Shirley has her stool pigeons in the plant, those who will watch for any movements or missteps to be reported back to her, whether they were actually wrong or not. There's a clique of hers that she has protecting her, and newer employees are to be grafted into her network or wind up being canned as soon as she felt they were a threat. All those I mentioned above that came and went were all threats in some measure. And I was looming as perhaps one of the bigger ones. Rules persistently changed, seemingly daily, and they seemed to be designed to make her workers look inferior, to build a case for the point in time that came she wanted them gone. It was part of her puppet-master scheme.
Frequently, one of Shirley's stool pigeons came into our department and broke just about every single rule Shirley ever made for managing the rentals. Taking shortcuts, disregarding guidelines, and completely blind to the standards that I had set since I took over the department. I took more pride in my work than most there will ever know. I could never be perfect at my job... but that doesn't mean that I had to stop trying to be perfect at it. Still, "G" came into my department and made an utter mess of it. She would frequently give me 'pointers' and tell me what had to be done for her standards, which I absolutely had to disregard. Of course, since I did things so radically different, and superior, to her, she ran to Shirley with a whole ton of problems she had with the way I did things, none of which ever amounted to a hill of beans. Anyway, Mike continued with the methods that I had shown him, asking me for assistance whenever he hit a roadblock, with which I always graciously helped him with and put him at ease about, because I was once where he was.
One day I came in from a mid morning break, to find Ray and Shirley with Mike on the lines. I knew something was up, so I went and stood with Mike, as I'd done before, whenever he screwed up and had a talking to, just for support. I know I'd have wanted it. As they proceeded to explain to him what was wrong with one particular line he had worked on, they turned to me, and told me that they were MY mistakes. Mike insisted it was him because it was his line they were talking about, and they insisted it was me. Incredible. Shirley and Ray tag-teamed with their finger pointing at me, saying I'd done all this stuff wrong and that we have to clean up our act, and as I proceeded to just say that it was just Mike making a few rookie mistakes like I made when I started, they insisted I was still making them!
I stood there when the area cleared, just looking into space. I got a piece of paper, after some soul searching, and wrote my letter of resignation. "To whom it concerns: This is a notice of my resignation from the company. My last day of work will be [five weeks from that date]. Sincerely..." I wanted to leave immediately. But, against that judgment, I opted to give plenty of notice to find a replacement, so that I might train them and get them used to the department for when I left. This isn't an easy job to catch onto, but, I felt I was best equipped to train someone at that point in time. No one knew it the way I did. During that five weeks, I would make my job search while I trained a new guy, I figured. This is all without a net. I didn't have a job to go to. I was leaving because, like Darren, I felt underappreciated, not to mention unjustly condemned for faulty workmanship. This was my last bid at being a nice guy before I left.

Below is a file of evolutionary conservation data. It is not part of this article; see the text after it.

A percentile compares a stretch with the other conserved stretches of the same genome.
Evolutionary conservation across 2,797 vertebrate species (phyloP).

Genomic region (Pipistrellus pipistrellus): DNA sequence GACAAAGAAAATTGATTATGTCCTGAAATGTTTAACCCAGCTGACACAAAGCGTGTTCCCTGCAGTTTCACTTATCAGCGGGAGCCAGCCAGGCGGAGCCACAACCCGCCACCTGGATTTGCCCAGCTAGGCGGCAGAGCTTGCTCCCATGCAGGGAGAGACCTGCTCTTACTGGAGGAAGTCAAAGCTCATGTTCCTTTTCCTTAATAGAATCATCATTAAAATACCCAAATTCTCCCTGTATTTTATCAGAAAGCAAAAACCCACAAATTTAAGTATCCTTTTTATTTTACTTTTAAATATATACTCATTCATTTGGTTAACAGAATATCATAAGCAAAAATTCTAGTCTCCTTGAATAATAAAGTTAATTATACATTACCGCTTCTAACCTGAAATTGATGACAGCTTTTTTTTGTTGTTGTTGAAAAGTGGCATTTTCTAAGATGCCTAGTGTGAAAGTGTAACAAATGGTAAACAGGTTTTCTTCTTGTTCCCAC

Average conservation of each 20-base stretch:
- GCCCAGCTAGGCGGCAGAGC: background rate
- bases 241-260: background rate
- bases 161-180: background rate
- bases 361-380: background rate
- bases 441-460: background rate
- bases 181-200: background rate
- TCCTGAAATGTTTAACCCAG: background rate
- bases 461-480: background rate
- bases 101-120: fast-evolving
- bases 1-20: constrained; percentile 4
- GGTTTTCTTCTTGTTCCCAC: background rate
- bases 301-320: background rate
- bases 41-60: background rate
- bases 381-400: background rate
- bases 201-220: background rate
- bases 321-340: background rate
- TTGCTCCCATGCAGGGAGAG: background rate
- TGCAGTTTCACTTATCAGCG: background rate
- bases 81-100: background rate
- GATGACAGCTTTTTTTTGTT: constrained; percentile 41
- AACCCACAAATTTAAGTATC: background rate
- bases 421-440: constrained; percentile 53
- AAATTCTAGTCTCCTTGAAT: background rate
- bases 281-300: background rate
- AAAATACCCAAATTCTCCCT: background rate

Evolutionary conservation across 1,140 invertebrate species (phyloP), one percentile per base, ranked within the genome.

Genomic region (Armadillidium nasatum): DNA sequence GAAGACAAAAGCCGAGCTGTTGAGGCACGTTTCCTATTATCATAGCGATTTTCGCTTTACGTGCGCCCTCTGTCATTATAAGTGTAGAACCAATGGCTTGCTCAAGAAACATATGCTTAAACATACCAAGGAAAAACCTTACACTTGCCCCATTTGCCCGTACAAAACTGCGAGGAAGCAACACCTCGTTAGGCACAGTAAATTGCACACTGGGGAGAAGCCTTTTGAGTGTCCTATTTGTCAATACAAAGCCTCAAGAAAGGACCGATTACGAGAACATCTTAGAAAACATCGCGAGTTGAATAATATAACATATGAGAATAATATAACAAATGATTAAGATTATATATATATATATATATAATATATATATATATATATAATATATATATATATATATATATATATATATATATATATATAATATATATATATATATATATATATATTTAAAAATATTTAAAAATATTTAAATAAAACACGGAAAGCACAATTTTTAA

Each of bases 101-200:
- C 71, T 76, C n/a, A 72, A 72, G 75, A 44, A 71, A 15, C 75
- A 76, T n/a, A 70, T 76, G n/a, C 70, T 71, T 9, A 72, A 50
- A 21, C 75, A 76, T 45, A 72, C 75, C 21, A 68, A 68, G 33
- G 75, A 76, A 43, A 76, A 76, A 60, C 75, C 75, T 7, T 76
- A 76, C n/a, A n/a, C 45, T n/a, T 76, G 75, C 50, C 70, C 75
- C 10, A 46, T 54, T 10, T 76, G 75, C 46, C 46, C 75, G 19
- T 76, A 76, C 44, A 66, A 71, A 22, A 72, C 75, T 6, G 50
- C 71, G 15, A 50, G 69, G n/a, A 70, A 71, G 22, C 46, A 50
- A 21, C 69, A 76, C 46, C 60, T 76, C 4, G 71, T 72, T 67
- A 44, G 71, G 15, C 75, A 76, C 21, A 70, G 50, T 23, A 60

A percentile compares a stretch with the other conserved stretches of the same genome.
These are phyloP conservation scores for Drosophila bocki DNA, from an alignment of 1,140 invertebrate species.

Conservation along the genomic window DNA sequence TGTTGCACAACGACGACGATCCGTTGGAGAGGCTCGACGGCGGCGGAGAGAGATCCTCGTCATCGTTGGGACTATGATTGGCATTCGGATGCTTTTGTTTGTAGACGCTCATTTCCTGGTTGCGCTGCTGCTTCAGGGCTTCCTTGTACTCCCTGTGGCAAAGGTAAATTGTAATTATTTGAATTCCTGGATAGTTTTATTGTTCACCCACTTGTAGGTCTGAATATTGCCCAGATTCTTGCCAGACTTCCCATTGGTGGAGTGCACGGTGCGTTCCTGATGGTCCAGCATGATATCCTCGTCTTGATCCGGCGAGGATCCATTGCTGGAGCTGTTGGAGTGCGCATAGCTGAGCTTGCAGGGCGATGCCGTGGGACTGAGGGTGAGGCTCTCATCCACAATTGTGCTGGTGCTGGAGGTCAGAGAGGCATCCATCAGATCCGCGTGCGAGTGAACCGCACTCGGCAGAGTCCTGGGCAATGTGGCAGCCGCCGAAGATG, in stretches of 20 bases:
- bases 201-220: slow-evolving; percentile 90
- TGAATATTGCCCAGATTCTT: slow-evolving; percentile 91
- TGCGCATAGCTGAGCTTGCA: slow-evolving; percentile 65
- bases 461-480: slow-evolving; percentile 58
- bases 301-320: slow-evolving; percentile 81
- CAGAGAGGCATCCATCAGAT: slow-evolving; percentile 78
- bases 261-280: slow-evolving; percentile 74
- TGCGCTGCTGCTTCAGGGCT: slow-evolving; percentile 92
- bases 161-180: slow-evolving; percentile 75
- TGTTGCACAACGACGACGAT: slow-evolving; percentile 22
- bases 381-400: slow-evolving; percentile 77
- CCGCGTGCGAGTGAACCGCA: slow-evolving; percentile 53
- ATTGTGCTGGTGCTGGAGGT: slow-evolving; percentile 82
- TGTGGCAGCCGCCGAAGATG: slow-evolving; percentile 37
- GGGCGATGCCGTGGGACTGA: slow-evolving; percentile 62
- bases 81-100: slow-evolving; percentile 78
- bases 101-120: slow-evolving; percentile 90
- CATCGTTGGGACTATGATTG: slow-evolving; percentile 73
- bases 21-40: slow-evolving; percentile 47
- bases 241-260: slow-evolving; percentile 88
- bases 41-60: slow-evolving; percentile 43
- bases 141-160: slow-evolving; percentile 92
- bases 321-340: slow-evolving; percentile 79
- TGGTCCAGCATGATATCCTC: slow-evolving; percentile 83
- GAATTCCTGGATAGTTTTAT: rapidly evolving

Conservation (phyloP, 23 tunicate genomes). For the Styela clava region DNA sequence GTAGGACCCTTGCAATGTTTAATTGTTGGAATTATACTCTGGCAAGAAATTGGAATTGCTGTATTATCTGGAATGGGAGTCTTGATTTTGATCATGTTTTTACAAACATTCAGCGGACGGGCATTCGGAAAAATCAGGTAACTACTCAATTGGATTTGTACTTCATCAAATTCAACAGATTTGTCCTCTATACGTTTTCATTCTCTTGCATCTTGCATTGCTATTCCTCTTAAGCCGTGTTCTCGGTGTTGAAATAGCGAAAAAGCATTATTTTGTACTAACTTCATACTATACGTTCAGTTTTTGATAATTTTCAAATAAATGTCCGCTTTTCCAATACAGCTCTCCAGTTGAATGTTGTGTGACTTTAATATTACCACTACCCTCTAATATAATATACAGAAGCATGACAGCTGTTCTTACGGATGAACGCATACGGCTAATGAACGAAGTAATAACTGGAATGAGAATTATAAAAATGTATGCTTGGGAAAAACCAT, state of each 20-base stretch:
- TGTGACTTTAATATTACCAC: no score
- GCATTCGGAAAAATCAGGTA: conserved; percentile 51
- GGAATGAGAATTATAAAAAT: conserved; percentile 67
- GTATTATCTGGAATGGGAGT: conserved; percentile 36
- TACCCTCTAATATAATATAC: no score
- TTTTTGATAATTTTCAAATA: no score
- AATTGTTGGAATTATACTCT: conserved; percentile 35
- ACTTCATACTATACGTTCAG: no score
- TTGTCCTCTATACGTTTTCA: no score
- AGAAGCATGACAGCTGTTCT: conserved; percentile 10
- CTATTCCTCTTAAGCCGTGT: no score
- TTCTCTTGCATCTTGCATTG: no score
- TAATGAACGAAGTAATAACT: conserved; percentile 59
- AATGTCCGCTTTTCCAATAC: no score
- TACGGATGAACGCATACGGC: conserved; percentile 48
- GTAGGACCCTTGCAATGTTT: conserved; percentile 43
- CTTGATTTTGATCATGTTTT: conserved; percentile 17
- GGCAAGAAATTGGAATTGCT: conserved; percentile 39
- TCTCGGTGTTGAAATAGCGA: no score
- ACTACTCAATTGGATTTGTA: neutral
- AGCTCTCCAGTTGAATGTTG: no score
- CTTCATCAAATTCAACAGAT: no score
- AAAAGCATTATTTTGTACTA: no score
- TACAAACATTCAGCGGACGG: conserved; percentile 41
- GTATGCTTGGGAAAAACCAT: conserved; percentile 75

Since the boss had been away, I left the notice with Ray, who was next in charge. "What're you giving me this for?" "Because you're in command when the boss is gone, right?" And I left him with my notice. "Do you have something else to go to?" "No, I don't." This was around 10:30am. I went back to my work with Mike.
"Well Mike," I informed him, "this is it for me. I gave my notice."
"That just sucks, man. That really sucks. I don't get why they said that." Mike knew exactly where I was coming from. His remorse was deeply emoting and heartfelt.
Lunchtime came, and I headed out to MacArthur's Nurseries to get my wife some roses and some lunch. I brought it in to her, told her what transpired very quickly, then headed back to work. I went back into the plant and began to work on the lines, when I was paged to go to Shirley's room.
"What's this?" she said, holding the yellow paper I'd written my notice on.
"That's my notice."
"Well, this is you telling us when you're leaving."
"Right. I'm giving around five weeks notice."
"YOU don't tell US when your last day is. WE tell YOU when you're done. Not you."
I'm standing there, obviously with a "WTF?!" look on my face. "Well, wait a minute now...."
"No no. If Rodd (the boss) had gotten this note first, he'd have told you to leave on the spot. He wouldn't be taking any of this."
"Taking any of what? I'm supposed to give two weeks notice, by company rules, and gave five to give YOU more time and help train a new person."
"You're not gonna be training anybody."
Wow. Once again, she's twisted and contorted everything to make it something that would best serve her, and not for the good that it was intended. I'd just been doused with several gallons of Instant Bad Guy.